That’s Apple’s polite (and probably legally accurate without admitting as much) way of saying that they could catch fire. Most laptops, including all MacBook models ship with sealed lithium ion batteries, so it’s not a simple matter of popping out a battery the way you might do in a flashlight or TV remote control.

If you want to check your own MacBook Pro – and you absolutely should, because laptop fires are nothing to mess around with, it’s easy to determine.

Click on the Apple logo at the top left of your display, and then “About This Mac”. This will pop up a screen that first tells you your current macOS version, and then a line that details the date of your particular MacBook. In the case of the model I’m typing this on, for example, it’s a MacBook Pro (15-inch, 2016).

The affected models are all identified as “MacBook Pro (Retina, 15-inch, Mid 2015)”. If that’s what you’ve got, take note of its serial number on the same screen you got the model number from, and head to Apple’s recall page at apple.com/support/15-inch-macbook-pro-battery-recall

Enter your serial number there, and it’ll determine if you’ve got one of the affected machines. It seems that not every MacBook Pro of that era is affected. I’ve got a Mid 2015 MacBook Pro, but its serial number reports back just fine. If you do have an affected machine, Apple will replace the battery free of charge. That removes any potential risk, and you also get what should be a fresh battery that will have better battery life than any battery on a four year old laptop would.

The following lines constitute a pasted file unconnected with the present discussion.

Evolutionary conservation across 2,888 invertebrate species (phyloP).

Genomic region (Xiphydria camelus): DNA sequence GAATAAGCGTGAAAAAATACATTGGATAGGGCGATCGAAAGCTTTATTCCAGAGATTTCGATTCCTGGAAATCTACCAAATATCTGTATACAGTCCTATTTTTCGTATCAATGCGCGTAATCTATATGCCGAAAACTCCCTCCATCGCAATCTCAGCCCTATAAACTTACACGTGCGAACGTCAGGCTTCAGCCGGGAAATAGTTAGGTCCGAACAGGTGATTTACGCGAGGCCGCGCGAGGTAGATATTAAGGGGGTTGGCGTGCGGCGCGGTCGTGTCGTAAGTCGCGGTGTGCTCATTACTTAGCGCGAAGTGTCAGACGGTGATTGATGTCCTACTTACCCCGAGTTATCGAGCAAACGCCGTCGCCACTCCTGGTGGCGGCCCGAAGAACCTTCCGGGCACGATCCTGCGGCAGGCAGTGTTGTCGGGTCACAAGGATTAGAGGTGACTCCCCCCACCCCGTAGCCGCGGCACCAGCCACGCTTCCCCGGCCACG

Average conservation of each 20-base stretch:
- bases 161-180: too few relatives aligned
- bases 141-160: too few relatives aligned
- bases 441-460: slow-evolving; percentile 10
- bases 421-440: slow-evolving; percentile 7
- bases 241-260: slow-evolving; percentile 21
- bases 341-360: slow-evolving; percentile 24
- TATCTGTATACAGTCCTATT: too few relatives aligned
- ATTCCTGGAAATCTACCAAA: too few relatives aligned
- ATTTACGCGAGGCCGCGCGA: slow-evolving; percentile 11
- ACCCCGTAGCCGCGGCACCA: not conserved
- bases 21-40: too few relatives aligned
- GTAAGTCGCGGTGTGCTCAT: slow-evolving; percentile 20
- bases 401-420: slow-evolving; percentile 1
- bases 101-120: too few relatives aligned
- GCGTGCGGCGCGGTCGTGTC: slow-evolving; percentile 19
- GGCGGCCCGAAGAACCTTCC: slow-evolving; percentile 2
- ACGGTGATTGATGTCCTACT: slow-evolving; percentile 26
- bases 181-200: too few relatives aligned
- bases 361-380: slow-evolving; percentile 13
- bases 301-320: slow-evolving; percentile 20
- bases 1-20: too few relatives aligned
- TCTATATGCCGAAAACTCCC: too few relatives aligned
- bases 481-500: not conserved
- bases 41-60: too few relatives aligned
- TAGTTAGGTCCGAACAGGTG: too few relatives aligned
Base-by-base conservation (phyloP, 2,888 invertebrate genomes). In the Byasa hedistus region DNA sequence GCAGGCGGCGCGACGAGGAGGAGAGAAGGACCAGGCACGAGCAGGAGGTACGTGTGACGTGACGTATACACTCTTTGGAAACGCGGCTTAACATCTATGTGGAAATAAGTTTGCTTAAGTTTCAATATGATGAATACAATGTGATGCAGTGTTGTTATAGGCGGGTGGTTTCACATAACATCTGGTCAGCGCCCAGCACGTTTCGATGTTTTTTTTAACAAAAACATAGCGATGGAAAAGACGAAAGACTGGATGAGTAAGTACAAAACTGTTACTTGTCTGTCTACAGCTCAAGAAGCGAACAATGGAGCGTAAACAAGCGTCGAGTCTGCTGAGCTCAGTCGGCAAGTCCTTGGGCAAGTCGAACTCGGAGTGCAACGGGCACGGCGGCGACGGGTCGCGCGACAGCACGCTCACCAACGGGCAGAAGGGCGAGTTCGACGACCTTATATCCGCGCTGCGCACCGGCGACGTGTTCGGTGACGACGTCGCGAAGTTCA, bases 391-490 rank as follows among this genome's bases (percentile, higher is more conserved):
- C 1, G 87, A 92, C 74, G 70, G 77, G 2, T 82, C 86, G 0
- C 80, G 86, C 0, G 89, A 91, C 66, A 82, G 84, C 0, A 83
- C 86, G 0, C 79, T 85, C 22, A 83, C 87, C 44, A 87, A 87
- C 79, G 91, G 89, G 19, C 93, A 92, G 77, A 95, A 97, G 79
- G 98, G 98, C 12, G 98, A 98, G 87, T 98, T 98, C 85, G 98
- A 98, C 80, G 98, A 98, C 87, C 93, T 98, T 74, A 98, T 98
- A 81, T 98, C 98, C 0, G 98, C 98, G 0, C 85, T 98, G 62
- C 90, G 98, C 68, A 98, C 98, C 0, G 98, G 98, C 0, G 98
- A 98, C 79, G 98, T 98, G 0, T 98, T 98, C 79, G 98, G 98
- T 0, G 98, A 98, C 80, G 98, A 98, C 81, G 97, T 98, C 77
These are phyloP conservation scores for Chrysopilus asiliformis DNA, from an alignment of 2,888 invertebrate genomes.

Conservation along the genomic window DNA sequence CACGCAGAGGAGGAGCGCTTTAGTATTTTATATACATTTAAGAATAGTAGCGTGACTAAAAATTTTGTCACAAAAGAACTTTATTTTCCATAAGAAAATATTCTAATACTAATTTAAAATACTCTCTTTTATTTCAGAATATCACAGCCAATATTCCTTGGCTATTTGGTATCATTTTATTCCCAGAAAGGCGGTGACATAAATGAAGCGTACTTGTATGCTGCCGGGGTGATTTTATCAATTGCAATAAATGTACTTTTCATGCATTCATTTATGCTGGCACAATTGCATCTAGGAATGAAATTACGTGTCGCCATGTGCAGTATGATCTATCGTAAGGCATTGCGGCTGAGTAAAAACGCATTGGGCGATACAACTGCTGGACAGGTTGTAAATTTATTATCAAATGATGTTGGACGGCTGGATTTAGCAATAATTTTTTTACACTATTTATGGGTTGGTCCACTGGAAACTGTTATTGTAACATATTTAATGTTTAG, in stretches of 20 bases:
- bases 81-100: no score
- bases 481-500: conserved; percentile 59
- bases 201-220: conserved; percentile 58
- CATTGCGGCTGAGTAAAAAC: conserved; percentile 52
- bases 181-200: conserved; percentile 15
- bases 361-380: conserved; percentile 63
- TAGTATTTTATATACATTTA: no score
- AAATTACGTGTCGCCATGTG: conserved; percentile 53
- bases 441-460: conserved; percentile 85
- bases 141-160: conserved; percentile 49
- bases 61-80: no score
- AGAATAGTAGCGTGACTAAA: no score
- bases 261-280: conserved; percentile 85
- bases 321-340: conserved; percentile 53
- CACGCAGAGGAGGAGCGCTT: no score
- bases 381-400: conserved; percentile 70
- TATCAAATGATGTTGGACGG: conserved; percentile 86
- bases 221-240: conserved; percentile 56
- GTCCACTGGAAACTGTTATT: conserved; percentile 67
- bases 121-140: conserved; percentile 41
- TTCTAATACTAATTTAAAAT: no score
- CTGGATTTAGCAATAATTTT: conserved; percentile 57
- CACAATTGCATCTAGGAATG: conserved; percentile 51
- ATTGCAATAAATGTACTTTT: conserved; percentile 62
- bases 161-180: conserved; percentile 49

Apple hasn’t said what the core cause is here. It could be the battery itself, and we’ve certainly seen more than a few recalls of this type over the years. The reality of lithium ion batteries in laptops is that the chemistry that underlies their power does degrade over time. Typically that’s expressed in lower overall battery life, and that will happen even if you don’t use them very much at all. In some cases, however, it can get more volatile than that, which is clearly the problem Apple’s facing.

An older laptop – it doesn’t have to be a MacBook and could be any Windows laptop too – will have less battery life than when you purchased it, and that’s to be expected. However, if you notice other unusual battery characteristics, like really excessive heat on a unit that’s otherwise been running cool, or especially if the base of a laptop bulges in any way, that’s a sure-fire sign of more serious battery trouble. Back up your data – which you should be doing on a regular basis anyway – and check your warranty status and repair options pronto. A battery repair or replacement, or even a new laptop as a prospect is a whole lot cheaper than burning your home down or suffering injury as a result.


Apple kills iTunes and 32-bit apps in macOS Catalina